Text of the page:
The underappreciated artist was born 97 years ago…

The late Alfredo Alcala — born 97 years ago on Aug. 23, 1925 — was among the big-time Filipino comics artists who made the U.S. scene in the 1970s. He was never a superstar on these shores but he was a hell of an artist whether he was a penciller or inker.

As with so much in my comics life, I first became aware of Alcala’s work through Batman: He was an especially superb inker over Don Newton’s pencils.

I’m 99 percent certain they only did interiors together, so here is a 13 SPLASH PAGES birthday tribute, featuring their outstanding 1980s collaboration on the main Batman title. (They also did some work together on Detective Comics, but that’s for another time.)


Batman #365

Batman #362

Batman #354

Batman #371

Batman #366. Written by Doug Moench. Not a full splash but close enough. Besides, this is the climactic moment of Jason Todd’s first turn in the classic Boy Wonder costume — before he was even officially Robin.

Batman #378

Batman #368

Batman #355

Batman #377

Also from Batman #365

Batman #374

Batman #378. Written by Moench.

Batman #357


— SWEET SUMMER SUN: Dig These Great Bronze Age AUGUST Comics. Click here.

— SUPERMAN and BATMAN Give You a Hilarious Blast of Summer. Click here.

Author: Dan Greenfield

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  1. Funny enough, just yesterday I had a conversation with a Facebook friend about Alcala’s inks of John Buscema’s “Savage Sword of Conan” work! He screen-capped an article saying that John didn’t like other inkers on his work, outside of himself and his brother. Which is a shame, because Alfredo Alcala made his Conan stuff look so LUSH and vibrant! Truly a talented embellisher!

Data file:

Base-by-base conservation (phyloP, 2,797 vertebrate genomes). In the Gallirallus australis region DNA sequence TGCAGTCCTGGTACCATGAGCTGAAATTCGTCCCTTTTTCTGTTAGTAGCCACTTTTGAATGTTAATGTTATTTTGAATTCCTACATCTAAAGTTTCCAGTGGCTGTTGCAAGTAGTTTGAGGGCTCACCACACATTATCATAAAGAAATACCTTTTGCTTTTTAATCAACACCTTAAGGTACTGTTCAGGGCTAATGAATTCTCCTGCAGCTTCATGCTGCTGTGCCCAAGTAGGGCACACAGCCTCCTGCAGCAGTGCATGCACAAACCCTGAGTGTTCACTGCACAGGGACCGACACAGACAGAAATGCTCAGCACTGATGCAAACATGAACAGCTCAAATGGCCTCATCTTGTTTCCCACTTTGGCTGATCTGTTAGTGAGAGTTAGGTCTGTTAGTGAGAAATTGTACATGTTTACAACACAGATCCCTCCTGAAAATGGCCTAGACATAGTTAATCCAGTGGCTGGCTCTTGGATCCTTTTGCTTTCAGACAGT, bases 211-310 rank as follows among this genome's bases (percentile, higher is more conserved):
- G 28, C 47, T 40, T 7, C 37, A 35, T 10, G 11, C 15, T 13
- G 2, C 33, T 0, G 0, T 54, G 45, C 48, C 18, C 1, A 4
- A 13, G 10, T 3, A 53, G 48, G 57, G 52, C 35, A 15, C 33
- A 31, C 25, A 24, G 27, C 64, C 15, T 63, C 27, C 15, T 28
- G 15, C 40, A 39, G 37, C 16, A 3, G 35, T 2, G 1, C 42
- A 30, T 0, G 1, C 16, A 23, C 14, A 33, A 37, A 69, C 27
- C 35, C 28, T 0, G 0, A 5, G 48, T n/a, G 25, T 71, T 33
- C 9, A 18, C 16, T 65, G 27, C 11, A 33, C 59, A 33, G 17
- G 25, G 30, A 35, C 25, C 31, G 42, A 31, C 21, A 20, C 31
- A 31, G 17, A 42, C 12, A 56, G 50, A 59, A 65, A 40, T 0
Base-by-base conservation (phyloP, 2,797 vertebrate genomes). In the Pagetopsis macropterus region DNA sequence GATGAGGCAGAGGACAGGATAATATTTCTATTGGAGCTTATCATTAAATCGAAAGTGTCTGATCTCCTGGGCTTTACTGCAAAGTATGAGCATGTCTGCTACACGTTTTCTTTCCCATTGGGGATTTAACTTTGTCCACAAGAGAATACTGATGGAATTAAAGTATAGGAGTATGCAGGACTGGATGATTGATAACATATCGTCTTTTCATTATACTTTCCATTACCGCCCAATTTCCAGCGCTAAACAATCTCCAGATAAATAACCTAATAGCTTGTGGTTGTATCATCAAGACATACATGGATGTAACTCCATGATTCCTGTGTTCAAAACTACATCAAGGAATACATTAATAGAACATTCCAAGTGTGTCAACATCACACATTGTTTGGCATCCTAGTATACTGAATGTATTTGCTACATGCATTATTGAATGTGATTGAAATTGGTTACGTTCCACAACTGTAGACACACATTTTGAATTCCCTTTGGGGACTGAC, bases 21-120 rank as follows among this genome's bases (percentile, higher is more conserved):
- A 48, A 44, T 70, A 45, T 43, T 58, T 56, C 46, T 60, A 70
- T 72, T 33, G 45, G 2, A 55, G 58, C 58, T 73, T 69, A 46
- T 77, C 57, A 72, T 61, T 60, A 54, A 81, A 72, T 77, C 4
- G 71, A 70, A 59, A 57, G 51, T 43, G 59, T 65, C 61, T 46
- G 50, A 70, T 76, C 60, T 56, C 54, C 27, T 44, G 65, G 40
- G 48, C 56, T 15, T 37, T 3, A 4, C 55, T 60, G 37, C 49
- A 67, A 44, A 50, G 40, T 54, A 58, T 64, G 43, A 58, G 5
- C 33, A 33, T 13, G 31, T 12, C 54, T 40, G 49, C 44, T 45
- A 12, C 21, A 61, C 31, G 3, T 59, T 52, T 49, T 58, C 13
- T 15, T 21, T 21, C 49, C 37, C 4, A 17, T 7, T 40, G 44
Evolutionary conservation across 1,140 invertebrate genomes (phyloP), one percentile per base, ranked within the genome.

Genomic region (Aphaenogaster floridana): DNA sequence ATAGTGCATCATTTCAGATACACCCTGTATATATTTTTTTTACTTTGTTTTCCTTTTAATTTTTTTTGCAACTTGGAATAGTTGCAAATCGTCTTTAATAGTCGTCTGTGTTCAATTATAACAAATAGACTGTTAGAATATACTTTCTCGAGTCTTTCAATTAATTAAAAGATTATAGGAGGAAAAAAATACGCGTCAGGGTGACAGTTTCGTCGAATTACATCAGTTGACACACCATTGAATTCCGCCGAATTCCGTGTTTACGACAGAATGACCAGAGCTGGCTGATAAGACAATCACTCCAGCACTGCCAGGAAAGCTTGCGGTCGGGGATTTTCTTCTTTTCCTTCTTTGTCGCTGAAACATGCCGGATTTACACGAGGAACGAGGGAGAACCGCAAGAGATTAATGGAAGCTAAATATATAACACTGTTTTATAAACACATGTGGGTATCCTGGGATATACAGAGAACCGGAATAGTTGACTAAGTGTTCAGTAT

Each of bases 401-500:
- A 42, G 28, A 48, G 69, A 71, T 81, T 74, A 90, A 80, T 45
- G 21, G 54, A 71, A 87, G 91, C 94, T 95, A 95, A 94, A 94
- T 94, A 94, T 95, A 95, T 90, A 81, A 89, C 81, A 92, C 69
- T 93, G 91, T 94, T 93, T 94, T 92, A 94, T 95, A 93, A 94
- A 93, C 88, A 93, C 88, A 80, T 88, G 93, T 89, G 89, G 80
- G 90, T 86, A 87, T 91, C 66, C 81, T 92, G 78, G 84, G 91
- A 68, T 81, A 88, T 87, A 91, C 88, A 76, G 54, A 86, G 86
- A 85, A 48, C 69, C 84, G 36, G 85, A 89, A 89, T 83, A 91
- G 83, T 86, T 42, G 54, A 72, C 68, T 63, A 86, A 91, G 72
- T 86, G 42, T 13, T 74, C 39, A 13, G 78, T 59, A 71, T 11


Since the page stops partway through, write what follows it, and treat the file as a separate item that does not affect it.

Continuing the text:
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    • Yes, as unique as it is to see him inking Newton, a favorite of mine (and I’m very glad you made me aware of it, because I didn’t know), but really the best highlighting of Alcala to me, is showing his work on Buscema’s Savage Sword of Conan work. I was amused, yet not surprised when I first read that Big John didn’t like Alfred’s inking on his work. He thought it messed it up. I think he even used the word “garbage”. That’s ok. The two together were pure art.

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  2. Happy birthday to the late Mr. Alcala. I know him mostly for his “Masters of the Universe” art style.

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  3. I think that Alfredo did enough of his own art for comics that some of it should have been included.

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    • Our galleries usually have a specific theme. The beauty of it is that each year it can be different!

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  4. I love Alcala’s inks over Newton. They meshed really well, which isn’t true of everyone he inked, because Alcala could be pretty heavy-handed and change a penciler’s art pretty drastically. But he and Newton were of a similar style in a lot of ways, and the result was the work of both artists shined through. I knew Alcala from the Masters of the Universe mini-comics that came with my figures, and could recognize his work over Newton.

    This era of Batman is heavily overlooked. It’s when I first started REALLY getting into the subplots and buying every single issue of Batman and ‘Tec off the stands, so I have soft spot for the Conway/Moench eras, with lots of Newton and Gene Colan pencils. Although I did get a bit sick of Nocturna and The Thief of the Night after a while.

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  5. Don Newton is my All-Time Favorite Batman artist, part of the reason is because of Alcala’s inking.
    The Perfect combo.

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